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Football to fork & knife, ‘Sir’ for life

The year was 1993, Mohun Bagan badly wanted a central defender and Goswami suggested Aloke’s name
Aloke Das
Aloke Das
Telegraph picture

Angshuman Roy   |   Calcutta   |   Published 01.05.20, 08:59 PM

The legend of Chuni Goswami, as it is often for such stalwarts, goes beyond his exploits on the football field. Aloke Das, a former India footballer, vouches for that.

The year was 1993, Mohun Bagan badly wanted a central defender and Goswami suggested Aloke’s name.


Aloke, handpicked by Goswami for the Tata Football Academy (TFA) after watching him play for Bengal during the 1986 sub-junior Nationals, was by then a senior India defender.

“Sajal (Gaju) Basu, at Chuni Sir’s behest, had come to Jamshepdur to convince me to leave the Tata job. Some days later I quit the job and left for Calcutta to sign a contract with Mohun Bagan.

“Since Sir wished that I play for Bagan, it was like a command to me. Gajuda was waiting at Howrah Station but at Dasnagar, East Bengal officials ‘kidnapped’ me. Chuni Sir was very upset and called up East Bengal’s then main man, Dipak (Paltu) Das. It was only after Paltuda gave him his word that I would play for Bagan next season (1994) that Chuni Sir relented,” a nostalgic Aloke told The Telegraph on Friday, remembering his mentor and guide.

The Jamshedpur-based TFA was the first of its kind in India and started operations in 1987.

Goswami was with the academy from 1986 to 1990 as director and Aloke, along with a host of players who later went on to play for the national team, formed the first batch.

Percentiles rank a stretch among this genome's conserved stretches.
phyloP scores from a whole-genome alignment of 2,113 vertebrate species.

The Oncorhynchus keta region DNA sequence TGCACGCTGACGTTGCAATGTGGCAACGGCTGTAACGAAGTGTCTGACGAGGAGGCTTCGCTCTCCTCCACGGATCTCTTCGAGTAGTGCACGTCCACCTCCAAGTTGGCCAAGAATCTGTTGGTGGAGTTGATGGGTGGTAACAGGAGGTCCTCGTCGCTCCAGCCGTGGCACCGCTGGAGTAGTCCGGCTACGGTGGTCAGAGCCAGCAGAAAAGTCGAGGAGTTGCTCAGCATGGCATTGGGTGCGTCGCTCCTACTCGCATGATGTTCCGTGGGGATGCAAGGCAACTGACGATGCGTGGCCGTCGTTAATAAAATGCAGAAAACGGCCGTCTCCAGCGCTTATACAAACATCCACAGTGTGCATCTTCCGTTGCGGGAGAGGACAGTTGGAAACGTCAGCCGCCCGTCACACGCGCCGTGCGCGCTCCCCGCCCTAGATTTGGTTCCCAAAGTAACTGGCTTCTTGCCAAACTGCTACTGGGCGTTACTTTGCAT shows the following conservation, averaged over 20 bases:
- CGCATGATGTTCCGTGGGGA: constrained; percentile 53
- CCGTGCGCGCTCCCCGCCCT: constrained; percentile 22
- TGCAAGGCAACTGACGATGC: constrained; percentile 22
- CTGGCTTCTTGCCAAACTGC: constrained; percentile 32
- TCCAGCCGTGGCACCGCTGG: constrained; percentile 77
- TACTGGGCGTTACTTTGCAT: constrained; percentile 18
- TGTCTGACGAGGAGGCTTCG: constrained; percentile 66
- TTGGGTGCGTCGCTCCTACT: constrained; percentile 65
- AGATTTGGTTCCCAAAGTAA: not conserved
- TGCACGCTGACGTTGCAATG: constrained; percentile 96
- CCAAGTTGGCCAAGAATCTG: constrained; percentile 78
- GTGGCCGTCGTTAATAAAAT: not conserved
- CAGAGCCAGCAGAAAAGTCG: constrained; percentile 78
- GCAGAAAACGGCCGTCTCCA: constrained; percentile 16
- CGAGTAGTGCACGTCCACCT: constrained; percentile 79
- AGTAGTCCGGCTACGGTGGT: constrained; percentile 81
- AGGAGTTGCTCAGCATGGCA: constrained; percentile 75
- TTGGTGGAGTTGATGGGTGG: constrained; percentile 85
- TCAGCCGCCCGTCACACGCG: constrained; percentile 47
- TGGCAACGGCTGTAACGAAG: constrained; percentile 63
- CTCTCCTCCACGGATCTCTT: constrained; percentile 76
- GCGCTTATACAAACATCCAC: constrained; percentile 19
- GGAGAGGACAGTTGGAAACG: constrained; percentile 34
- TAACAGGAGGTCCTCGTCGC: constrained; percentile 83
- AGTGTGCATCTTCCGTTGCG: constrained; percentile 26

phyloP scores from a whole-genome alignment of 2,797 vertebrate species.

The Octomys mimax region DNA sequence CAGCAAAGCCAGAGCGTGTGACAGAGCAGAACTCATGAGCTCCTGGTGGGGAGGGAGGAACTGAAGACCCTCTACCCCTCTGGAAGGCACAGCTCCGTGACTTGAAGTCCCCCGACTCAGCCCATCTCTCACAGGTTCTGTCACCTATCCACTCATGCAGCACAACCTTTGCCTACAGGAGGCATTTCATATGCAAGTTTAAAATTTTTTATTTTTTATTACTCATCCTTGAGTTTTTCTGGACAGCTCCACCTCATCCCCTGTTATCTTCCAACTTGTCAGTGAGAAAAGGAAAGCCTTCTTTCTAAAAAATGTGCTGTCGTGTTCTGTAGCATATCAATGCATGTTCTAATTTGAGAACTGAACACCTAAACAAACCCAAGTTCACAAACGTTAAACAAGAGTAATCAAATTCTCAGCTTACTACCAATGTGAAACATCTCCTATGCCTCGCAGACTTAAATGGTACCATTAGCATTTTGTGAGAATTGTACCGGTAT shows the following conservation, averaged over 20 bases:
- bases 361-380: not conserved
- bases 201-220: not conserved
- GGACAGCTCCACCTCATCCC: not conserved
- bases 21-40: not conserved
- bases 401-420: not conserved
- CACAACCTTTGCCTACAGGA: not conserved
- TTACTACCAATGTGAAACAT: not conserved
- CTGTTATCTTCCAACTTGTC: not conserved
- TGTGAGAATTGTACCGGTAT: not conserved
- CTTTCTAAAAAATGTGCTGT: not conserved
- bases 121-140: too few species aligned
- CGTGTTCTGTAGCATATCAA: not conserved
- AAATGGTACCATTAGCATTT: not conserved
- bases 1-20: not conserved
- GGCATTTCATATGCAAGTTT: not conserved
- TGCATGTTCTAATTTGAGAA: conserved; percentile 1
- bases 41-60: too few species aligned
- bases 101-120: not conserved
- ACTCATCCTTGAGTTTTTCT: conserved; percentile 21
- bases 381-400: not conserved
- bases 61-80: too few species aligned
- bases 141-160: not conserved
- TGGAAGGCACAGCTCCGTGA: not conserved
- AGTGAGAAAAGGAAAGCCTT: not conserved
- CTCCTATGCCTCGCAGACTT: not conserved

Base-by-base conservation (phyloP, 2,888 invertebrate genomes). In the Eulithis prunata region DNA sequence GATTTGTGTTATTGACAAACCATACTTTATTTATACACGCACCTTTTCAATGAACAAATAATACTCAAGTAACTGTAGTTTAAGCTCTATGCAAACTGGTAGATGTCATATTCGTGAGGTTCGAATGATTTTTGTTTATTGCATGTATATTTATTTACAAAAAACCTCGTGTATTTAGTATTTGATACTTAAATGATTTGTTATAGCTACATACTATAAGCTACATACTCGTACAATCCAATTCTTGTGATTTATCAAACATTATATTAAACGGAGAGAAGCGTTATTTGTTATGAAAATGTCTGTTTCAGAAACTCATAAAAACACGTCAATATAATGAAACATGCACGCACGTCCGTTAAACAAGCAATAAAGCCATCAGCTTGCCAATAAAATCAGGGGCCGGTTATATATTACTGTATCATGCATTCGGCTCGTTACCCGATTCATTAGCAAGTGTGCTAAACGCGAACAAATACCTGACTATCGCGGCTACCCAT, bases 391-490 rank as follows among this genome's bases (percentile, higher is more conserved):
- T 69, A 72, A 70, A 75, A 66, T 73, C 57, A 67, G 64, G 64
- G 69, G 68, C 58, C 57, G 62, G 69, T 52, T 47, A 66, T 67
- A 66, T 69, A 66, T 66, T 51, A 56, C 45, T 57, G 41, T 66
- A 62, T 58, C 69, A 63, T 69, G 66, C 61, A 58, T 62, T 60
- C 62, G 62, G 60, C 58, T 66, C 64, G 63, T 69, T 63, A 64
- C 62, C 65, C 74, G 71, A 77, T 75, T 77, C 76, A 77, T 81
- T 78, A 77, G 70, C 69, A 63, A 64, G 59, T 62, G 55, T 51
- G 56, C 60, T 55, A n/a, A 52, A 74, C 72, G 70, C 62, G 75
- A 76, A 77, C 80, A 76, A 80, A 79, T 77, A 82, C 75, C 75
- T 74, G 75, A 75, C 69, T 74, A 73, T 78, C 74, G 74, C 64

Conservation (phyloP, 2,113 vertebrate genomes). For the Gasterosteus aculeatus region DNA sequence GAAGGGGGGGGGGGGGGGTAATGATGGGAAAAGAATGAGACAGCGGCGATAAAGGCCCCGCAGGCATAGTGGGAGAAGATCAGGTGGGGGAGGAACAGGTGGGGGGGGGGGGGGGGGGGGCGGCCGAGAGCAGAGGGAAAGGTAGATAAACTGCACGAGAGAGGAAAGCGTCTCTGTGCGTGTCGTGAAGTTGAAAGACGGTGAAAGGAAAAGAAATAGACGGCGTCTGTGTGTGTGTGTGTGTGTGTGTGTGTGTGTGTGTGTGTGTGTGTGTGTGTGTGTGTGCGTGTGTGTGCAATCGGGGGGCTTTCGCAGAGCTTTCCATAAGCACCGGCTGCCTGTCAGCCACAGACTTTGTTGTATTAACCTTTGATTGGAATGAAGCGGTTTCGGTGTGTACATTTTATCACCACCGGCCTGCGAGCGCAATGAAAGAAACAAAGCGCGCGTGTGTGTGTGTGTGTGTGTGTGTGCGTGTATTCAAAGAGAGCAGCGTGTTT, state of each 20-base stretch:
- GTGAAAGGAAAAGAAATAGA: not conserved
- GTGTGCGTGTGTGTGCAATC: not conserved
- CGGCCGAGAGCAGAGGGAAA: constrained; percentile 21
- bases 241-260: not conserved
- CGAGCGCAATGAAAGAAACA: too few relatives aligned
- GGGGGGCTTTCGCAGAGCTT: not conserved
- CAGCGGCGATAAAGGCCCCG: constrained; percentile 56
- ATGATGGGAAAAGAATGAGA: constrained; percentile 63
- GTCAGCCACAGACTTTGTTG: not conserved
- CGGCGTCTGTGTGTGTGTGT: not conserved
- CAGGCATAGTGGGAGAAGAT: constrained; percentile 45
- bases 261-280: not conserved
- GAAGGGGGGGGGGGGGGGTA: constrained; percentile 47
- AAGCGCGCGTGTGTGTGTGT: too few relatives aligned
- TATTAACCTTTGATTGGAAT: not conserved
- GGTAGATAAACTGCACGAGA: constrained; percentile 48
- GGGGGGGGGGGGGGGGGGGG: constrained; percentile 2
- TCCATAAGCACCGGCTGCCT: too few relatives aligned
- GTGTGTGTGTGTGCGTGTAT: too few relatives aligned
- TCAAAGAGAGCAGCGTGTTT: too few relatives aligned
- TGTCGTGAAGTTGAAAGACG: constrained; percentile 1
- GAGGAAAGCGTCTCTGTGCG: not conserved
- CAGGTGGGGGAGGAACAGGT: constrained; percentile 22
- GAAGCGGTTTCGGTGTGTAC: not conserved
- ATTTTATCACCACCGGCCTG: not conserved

“He groomed us… How to use the fork and knife, how to get the tie knot right, how to fasten seat belts on flights... Chuni Sir showed us everything in detail. I remember one incident. When we were to travel abroad for the first time, grooming executives had come to the TFA to teach us certain etiquettes. We were reluctant but Chuni Sir was adamant that we take it seriously,” Aloke said.

Goswami’s love for jogging is another thing Aloke would always remember.

“Come what may, Chuni Sir would never skip his early morning jogging. We used to practise under (Mohammed) Habib Sir and Chuni Sir would jog alongside. Everyday 45 minutes of jogging. He used to tell me that jogging was like an elixir to him,” Aloke said.

Ranjan Choudhury, who worked with Goswami for two years in TFA till 1990, said: “He used to say that football without education is zero. And that’s why the TFA made sure the wards’ studies did not get hampered. He pioneered football as a medium for education. During the technical classes, he always told the boys not to neglect their studies. For me, coming from Cologne Sports University, it was a life-time experience working with a legend like Goswami,” Choudhury, who quit as technical director of TFA in 2010, said.

Aloke said the last time he met his “Sir” was in 2019. “Our bank (SBI) was organising a tournament and I had gone to his residence to give an invitation. He took time to recognise me, but once he did he asked me whether I do jogging. ‘You have put on weight. Take care of your health’,” he said.

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